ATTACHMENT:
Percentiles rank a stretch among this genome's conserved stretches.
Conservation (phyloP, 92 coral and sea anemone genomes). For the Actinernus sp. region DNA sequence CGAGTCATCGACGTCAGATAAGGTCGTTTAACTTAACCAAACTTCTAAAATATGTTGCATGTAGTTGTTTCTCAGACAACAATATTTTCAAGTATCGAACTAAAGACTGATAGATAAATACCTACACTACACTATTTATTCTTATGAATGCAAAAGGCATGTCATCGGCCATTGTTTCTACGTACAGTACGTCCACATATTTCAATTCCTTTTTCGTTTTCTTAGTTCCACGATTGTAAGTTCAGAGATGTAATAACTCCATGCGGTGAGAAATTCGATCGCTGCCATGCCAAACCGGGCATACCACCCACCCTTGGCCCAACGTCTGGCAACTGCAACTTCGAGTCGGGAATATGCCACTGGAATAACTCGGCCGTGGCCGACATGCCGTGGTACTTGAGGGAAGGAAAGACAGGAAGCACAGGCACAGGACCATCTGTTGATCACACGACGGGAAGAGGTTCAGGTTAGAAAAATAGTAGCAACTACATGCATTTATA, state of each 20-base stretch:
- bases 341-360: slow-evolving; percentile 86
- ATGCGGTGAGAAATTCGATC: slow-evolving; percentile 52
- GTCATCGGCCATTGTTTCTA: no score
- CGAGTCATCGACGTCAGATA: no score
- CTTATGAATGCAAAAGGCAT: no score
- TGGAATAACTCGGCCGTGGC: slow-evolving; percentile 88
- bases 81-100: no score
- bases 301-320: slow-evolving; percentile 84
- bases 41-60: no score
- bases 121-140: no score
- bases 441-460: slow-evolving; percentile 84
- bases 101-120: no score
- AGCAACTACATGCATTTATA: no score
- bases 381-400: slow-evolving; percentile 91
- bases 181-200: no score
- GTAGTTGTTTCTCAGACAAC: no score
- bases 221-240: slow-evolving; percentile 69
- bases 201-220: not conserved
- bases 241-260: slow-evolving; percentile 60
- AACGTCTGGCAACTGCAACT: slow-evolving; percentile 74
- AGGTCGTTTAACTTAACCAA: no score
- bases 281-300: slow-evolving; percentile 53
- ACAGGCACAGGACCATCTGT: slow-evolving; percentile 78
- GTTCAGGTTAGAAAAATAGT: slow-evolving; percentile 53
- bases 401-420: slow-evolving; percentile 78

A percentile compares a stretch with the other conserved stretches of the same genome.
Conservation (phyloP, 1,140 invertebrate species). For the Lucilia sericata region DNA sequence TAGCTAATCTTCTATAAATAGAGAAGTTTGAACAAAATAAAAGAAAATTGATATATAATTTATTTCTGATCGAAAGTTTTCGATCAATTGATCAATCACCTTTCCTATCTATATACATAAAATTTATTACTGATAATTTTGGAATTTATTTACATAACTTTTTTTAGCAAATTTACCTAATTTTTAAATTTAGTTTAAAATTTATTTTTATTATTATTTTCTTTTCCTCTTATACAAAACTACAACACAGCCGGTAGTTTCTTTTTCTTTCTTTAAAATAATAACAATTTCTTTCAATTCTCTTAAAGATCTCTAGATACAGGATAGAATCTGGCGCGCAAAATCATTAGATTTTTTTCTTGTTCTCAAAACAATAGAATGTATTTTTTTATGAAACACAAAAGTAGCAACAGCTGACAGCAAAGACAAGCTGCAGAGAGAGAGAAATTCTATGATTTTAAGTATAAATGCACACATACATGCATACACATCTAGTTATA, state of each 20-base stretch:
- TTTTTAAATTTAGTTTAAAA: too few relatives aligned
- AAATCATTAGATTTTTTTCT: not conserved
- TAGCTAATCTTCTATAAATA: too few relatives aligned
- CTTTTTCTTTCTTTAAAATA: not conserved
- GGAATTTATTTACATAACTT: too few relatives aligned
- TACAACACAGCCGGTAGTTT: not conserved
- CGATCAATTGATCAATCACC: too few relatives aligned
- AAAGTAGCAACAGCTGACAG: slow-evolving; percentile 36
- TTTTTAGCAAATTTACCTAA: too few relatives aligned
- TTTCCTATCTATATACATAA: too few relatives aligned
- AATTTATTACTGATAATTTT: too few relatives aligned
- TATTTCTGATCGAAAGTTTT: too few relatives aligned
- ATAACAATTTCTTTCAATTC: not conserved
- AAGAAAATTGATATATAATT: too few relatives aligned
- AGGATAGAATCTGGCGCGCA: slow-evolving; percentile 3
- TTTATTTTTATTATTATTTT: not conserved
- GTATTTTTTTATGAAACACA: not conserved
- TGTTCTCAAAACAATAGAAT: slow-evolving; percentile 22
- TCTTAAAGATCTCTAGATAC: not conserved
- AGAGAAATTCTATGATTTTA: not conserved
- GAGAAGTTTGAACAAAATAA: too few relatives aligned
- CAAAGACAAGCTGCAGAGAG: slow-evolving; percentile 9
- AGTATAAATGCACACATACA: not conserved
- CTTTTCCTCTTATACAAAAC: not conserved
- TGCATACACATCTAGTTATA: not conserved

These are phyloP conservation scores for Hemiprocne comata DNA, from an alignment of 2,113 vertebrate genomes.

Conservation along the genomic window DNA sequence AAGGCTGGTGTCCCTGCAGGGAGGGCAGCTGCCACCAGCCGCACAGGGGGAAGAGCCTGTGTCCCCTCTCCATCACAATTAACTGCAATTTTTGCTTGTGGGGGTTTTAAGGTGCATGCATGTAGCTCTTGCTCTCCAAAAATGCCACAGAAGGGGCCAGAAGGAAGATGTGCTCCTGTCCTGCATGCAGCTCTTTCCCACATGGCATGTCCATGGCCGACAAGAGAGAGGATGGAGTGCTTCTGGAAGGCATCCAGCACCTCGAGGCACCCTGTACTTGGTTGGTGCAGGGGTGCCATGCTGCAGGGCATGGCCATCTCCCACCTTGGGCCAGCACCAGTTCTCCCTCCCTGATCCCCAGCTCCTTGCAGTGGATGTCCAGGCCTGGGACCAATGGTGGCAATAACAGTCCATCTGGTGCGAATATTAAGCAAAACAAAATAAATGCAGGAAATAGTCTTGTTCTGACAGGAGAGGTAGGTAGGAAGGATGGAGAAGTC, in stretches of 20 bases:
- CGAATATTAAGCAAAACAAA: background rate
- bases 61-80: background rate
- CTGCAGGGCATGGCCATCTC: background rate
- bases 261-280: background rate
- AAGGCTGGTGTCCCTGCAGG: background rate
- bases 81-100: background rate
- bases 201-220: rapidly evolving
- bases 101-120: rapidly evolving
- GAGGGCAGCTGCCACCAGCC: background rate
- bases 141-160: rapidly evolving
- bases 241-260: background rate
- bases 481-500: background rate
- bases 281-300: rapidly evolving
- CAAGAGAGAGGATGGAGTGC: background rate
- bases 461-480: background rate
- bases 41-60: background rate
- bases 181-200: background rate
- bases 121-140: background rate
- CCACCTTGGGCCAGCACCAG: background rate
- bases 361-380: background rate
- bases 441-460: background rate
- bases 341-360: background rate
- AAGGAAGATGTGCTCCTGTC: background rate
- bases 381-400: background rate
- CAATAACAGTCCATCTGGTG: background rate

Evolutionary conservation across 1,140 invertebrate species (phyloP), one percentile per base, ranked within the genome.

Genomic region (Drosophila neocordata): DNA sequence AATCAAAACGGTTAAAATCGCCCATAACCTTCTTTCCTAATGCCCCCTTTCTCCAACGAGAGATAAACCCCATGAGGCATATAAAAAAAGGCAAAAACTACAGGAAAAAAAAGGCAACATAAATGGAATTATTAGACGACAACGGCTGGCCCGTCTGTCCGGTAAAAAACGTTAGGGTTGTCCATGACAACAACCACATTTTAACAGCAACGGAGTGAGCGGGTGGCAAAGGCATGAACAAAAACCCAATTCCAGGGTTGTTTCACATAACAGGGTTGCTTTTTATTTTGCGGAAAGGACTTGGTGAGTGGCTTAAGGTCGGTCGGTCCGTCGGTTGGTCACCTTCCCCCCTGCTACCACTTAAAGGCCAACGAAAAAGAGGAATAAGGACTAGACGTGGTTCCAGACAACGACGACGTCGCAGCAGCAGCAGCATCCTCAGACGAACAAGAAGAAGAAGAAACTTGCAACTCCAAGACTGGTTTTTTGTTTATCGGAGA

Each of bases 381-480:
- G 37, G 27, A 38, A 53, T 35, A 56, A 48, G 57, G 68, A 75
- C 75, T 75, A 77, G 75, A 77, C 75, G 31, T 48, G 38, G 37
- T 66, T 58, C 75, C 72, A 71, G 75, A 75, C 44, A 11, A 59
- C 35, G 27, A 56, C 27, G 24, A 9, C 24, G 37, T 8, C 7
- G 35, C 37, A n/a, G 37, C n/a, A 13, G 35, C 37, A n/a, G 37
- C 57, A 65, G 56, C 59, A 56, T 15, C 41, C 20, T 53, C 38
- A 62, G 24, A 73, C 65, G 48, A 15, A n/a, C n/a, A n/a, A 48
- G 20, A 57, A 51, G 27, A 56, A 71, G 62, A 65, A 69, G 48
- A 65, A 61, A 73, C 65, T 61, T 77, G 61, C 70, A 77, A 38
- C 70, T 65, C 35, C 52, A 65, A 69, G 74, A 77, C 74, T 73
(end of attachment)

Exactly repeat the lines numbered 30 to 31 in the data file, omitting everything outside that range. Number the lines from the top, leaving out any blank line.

- TTTTTAAATTTAGTTTAAAA: too few relatives aligned
- AAATCATTAGATTTTTTTCT: not conserved